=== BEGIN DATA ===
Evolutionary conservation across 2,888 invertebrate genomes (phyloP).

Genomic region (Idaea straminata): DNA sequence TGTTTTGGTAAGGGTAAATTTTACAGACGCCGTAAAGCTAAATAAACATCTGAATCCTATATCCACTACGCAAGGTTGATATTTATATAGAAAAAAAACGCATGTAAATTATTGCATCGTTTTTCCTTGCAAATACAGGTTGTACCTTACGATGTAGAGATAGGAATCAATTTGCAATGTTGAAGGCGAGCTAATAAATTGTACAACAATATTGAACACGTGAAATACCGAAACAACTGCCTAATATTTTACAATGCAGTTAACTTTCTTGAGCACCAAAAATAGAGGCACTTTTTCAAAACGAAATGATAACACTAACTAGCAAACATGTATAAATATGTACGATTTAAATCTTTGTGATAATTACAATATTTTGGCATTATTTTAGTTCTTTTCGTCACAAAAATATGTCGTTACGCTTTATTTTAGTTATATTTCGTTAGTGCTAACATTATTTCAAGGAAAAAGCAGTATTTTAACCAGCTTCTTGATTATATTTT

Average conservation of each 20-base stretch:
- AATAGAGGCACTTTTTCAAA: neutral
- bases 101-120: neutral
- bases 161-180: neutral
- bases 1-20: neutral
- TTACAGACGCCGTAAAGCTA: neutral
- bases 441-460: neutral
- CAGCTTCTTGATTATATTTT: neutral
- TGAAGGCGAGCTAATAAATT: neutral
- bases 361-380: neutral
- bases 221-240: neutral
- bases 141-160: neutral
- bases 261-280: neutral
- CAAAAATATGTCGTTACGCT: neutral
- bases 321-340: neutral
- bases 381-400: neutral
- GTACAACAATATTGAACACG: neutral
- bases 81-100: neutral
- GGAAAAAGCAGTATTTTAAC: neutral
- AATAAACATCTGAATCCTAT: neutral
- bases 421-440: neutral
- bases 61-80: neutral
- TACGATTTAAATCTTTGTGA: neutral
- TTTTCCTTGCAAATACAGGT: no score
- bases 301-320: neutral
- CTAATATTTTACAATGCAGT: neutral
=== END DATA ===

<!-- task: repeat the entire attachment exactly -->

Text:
Evolutionary conservation across 2,888 invertebrate genomes (phyloP).

Genomic region (Idaea straminata): DNA sequence TGTTTTGGTAAGGGTAAATTTTACAGACGCCGTAAAGCTAAATAAACATCTGAATCCTATATCCACTACGCAAGGTTGATATTTATATAGAAAAAAAACGCATGTAAATTATTGCATCGTTTTTCCTTGCAAATACAGGTTGTACCTTACGATGTAGAGATAGGAATCAATTTGCAATGTTGAAGGCGAGCTAATAAATTGTACAACAATATTGAACACGTGAAATACCGAAACAACTGCCTAATATTTTACAATGCAGTTAACTTTCTTGAGCACCAAAAATAGAGGCACTTTTTCAAAACGAAATGATAACACTAACTAGCAAACATGTATAAATATGTACGATTTAAATCTTTGTGATAATTACAATATTTTGGCATTATTTTAGTTCTTTTCGTCACAAAAATATGTCGTTACGCTTTATTTTAGTTATATTTCGTTAGTGCTAACATTATTTCAAGGAAAAAGCAGTATTTTAACCAGCTTCTTGATTATATTTT

Average conservation of each 20-base stretch:
- AATAGAGGCACTTTTTCAAA: neutral
- bases 101-120: neutral
- bases 161-180: neutral
- bases 1-20: neutral
- TTACAGACGCCGTAAAGCTA: neutral
- bases 441-460: neutral
- CAGCTTCTTGATTATATTTT: neutral
- TGAAGGCGAGCTAATAAATT: neutral
- bases 361-380: neutral
- bases 221-240: neutral
- bases 141-160: neutral
- bases 261-280: neutral
- CAAAAATATGTCGTTACGCT: neutral
- bases 321-340: neutral
- bases 381-400: neutral
- GTACAACAATATTGAACACG: neutral
- bases 81-100: neutral
- GGAAAAAGCAGTATTTTAAC: neutral
- AATAAACATCTGAATCCTAT: neutral
- bases 421-440: neutral
- bases 61-80: neutral
- TACGATTTAAATCTTTGTGA: neutral
- TTTTCCTTGCAAATACAGGT: no score
- bases 301-320: neutral
- CTAATATTTTACAATGCAGT: neutral